He was always thinking of the whole community, the community that makes up the nation of Malaysia.
By the same token, he was guarded about freedom of information. As he also said in the Philippines: “ Secrets, including sensitive military secrets, are being leaked in the name of freedom of information. The whistle-blowers are hailed as heroes … When you create a problem by revealing people’s official secrets, something has to be done about it.”
One cannot be sure if he meant the alleged leaking of secrets during the Malaysian Government’s purchase of the Scorpene submarines, but it’s doubtful that he did.
As for whistle-blowers, he could have meant Rafizi Ramli and Johari Mohamad, both of whom were recently charged for leaking information related to the National Feedlot Centre (NFC) scandal.
If he meant those two, of course he was right. They were not thinking of the community when they exposed the NFC scandal. They were not thinking of the shame and ridicule it would bring. At the expense of a Cabinet minister and her family, no less. No wonder the Government had to act against Rafizi and Johari. They deserved it.
Under Mahathir’s watch, there could never have been exposés like the Scorpene submarine deal or the NFC scandal.
That must explain why when he was prime minister, he had to stick with the Official Secrets Act – even though critics claimed it was protecting the corrupt. They wanted transparency from the deals the Government made on mega-projects. They blamed Mahathir for forsaking the tender system in favour of negotiated contracts.
They were misguided. Negotiated contracts were a necessity. He had to be certain that the big jobs were entrusted to people he knew; how else could he ensure that the projects would be successfully completed?
These naïve critics never understood that Mahathir’s responsibility was greater – and that was to look after his own people.
(So that you don’t misunderstand, “people” here refers to the rakyat of Malaysia.)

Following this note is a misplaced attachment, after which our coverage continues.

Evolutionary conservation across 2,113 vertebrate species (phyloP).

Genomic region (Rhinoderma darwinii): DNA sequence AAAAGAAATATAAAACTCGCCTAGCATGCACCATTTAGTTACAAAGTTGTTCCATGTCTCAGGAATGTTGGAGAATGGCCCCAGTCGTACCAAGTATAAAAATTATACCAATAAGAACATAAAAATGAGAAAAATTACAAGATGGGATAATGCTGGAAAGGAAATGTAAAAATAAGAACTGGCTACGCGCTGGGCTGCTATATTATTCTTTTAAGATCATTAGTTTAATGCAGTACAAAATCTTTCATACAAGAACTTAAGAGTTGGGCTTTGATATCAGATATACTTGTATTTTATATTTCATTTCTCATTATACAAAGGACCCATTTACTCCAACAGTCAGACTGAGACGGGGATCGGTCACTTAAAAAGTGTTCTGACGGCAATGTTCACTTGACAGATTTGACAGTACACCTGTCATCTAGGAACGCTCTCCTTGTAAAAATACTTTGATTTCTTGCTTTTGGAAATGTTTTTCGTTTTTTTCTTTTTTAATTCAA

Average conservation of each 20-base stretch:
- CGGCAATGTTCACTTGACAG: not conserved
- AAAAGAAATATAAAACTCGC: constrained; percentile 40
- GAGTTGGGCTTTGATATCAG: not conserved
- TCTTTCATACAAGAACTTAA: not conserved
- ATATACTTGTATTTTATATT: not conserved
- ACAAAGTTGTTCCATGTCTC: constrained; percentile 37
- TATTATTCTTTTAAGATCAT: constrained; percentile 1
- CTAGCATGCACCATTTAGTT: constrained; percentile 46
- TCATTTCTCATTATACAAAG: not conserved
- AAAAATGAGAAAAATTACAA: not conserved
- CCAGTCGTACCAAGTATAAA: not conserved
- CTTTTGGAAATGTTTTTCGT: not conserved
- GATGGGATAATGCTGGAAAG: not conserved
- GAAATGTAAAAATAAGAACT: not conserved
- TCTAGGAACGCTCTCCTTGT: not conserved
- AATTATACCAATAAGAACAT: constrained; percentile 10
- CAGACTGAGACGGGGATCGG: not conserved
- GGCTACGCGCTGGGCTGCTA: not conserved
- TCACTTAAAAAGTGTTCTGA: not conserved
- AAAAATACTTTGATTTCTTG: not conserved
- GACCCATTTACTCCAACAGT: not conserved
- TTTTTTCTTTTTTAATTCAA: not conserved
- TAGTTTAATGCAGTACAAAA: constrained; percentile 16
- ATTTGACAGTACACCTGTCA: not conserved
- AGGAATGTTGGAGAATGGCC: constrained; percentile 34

Now some people are saying that he was a dictator. How can this be? No wonder he is asking for proof that he was one. Calling him a dictator must be the unkindest cut of all.
Sure, Operation Lalang happened during his premiership and 106 people were detained under the Internal Security Act (ISA) then, but that was to prevent a potential racial riot. Well, don’t forget most of them were released soon enough. And if he did extend the detention of 40 of them to two years, it was because he genuinely thought they were a security threat.
At the very least, you have to admit that he’s consistent –last April, he still said the ISA was a good law because it “could curb potential threats”. He said it kept the country safe. See? He is always thinking of the country.
He was also doing the same when seven months earlier, he supported the repeal of the ISA because it would place Malaysia “on the moral high ground”. It meant that our country would be one notch higher than Britain and the U.S. because now “they are the ones” involved in “detaining people without trial”.
We should also take note of what he said about Malaysia: “Not all those who opened their mouth were immediately detained under the ISA … and the perception that there was no freedom in Malaysia was also not correct.”
Simply put, how could he have been a dictator? Not all who spoke up were detained. And those who were did not get detained immediately. What more freedom do we want?
Mahathir is perfect. He is always right. He was and still is a leader nonpareil. He has been the best prime minister we’ve ever had. To quote a line from Shakespeare’s Julius Caesar: “Here was a Caesar! Whence comes such another?”
* Kee Thuan Chye is the author of the bestselling book No More Bullshit, Please, We’re All Malaysians, now available in majorbookstores.